EU urged to study Canada’s approach to radicalisation

Mayor of Montreal Denis Coderre was on two-day visit to Dublin to promote trade and cultural ties

Denis Coderre: “We have a policy of multiculturalism where it’s not about keeping your identity it’s about sharing it“

Denis Coderre: “We have a policy of multiculturalism where it’s not about keeping your identity it’s about sharing it“

 

Ireland and Europe could benefit from studying Canada’s approach to preventing Islamic radicalisation of young Muslims, according to the mayor of Montreal, Denis Coderre.

Speaking during a two-day visit to Dublin to promote trade and cultural ties, Mr Coderre said the migrant crisis was a particular problem for Europe because of its geography.

“Let me be blunt: I believe immigration in Europe is more illegal migration,” he said.

“When somebody from the Middle East or Africa wants to come to Europe, he still has in his mind that he will be able one day to come back [to his own country].

“When you’re going to north America, when you are going to Canada, you cross the Atlantic, there is kind of a [gap] where people say, ‘okay, I have reached a Rubicon, I’m not going to come back’.”

Mr Coderre said Canada’s policy on immigration was based on citizenship as “we are a land of immigrants”.

“We have a policy of multiculturalism where it’s not about keeping your identity, it’s about sharing it.”

He said an information and early-warning system developed in Montreal under the country’s Living Together policy, which seeks to promote tolerance, understanding and mutual respect between diverse groups, could serve a purpose in Europe.

The system operates through a Centre for Prevention of Radicalisation Leading to Violence, which opened in Montreal in March 2015. Drawing on expertise and advice from academics, psychologists and faith-based experts, the centre offers advice to anyone worried that an individual is being radicalised.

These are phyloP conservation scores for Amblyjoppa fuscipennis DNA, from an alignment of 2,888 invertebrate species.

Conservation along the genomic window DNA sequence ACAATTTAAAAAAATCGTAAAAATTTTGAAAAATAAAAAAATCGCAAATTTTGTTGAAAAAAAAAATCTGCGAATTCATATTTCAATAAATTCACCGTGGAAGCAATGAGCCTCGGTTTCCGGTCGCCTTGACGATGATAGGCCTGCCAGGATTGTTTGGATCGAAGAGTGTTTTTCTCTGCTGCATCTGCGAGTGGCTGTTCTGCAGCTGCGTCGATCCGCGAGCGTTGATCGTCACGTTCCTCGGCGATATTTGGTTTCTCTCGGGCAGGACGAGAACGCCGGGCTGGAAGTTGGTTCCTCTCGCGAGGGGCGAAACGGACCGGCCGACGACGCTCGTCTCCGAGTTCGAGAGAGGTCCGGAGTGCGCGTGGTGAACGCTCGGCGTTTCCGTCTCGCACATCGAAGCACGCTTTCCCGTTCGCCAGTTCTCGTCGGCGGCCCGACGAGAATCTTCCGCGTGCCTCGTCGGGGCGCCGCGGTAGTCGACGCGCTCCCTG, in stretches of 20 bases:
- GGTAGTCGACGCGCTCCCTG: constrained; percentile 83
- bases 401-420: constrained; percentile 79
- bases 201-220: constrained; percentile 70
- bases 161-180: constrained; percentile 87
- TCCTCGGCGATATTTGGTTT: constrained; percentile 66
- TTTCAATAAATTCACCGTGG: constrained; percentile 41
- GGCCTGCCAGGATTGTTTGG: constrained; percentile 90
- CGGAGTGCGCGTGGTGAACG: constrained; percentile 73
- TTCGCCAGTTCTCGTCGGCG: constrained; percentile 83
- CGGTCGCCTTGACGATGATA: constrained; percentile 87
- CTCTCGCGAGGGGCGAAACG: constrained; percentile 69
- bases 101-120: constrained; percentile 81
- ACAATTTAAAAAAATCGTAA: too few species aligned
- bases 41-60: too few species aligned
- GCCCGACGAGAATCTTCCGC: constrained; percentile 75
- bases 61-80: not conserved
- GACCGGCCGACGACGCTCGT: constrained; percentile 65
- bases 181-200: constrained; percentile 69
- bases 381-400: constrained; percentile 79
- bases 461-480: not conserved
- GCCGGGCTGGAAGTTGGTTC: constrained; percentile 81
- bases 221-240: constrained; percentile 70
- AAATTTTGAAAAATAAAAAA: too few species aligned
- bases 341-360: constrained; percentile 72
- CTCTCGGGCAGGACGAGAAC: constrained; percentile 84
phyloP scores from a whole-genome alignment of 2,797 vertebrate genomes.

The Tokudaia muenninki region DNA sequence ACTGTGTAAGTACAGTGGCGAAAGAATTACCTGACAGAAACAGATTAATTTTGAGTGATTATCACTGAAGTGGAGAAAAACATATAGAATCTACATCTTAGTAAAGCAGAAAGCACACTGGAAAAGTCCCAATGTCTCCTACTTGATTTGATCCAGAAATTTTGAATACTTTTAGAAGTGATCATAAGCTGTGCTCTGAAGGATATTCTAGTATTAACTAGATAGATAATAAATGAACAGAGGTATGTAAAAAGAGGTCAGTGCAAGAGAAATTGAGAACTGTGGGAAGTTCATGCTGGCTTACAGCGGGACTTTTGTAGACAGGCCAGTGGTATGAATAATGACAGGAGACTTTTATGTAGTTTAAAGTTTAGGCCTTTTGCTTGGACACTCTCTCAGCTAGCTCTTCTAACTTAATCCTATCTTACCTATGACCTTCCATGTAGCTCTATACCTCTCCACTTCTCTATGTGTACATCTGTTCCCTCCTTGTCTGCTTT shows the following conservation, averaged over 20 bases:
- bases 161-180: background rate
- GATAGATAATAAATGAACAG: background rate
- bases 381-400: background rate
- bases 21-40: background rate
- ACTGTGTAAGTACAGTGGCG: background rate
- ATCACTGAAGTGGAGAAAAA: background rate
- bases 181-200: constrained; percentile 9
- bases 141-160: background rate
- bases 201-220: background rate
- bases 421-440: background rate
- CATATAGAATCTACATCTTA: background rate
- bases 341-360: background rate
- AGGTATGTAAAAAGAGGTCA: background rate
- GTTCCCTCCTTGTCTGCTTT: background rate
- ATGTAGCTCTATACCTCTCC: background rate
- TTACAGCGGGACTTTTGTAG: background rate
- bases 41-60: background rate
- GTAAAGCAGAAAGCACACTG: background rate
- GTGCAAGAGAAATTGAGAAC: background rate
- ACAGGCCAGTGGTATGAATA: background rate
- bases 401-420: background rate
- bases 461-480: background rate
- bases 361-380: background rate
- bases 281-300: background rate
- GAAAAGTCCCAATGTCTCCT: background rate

Unfounded fears

The centre aims to help those who turn to it and differentiates between unfounded fears and phobias of one form or another, and behavioural changes in a person indicating possible radicalisation that could lead to aggression.

“Out of 800 calls [to date], 10 files were transferred to the police and some of them were accurate and we prevented them going to Syria,” Mr Coderre said in an interview.

“The most important thing is prevention instead of reaction – meaning awareness, education and training.”

Mr Coderre, who is visiting seven European cities, was in Dublin as a guest of the Ireland-Canada Chamber of Commerce, and hopes to promote links between Dublin and Montreal through city twinning, the creation of a direct air route and trade.

He visited the Dublin-based video games company Keywords International, which employs 350 people in Montreal, and Topaz, which was sold in December 2015 by businessman Denis O’Brien to Canadian firm Couche-Tard.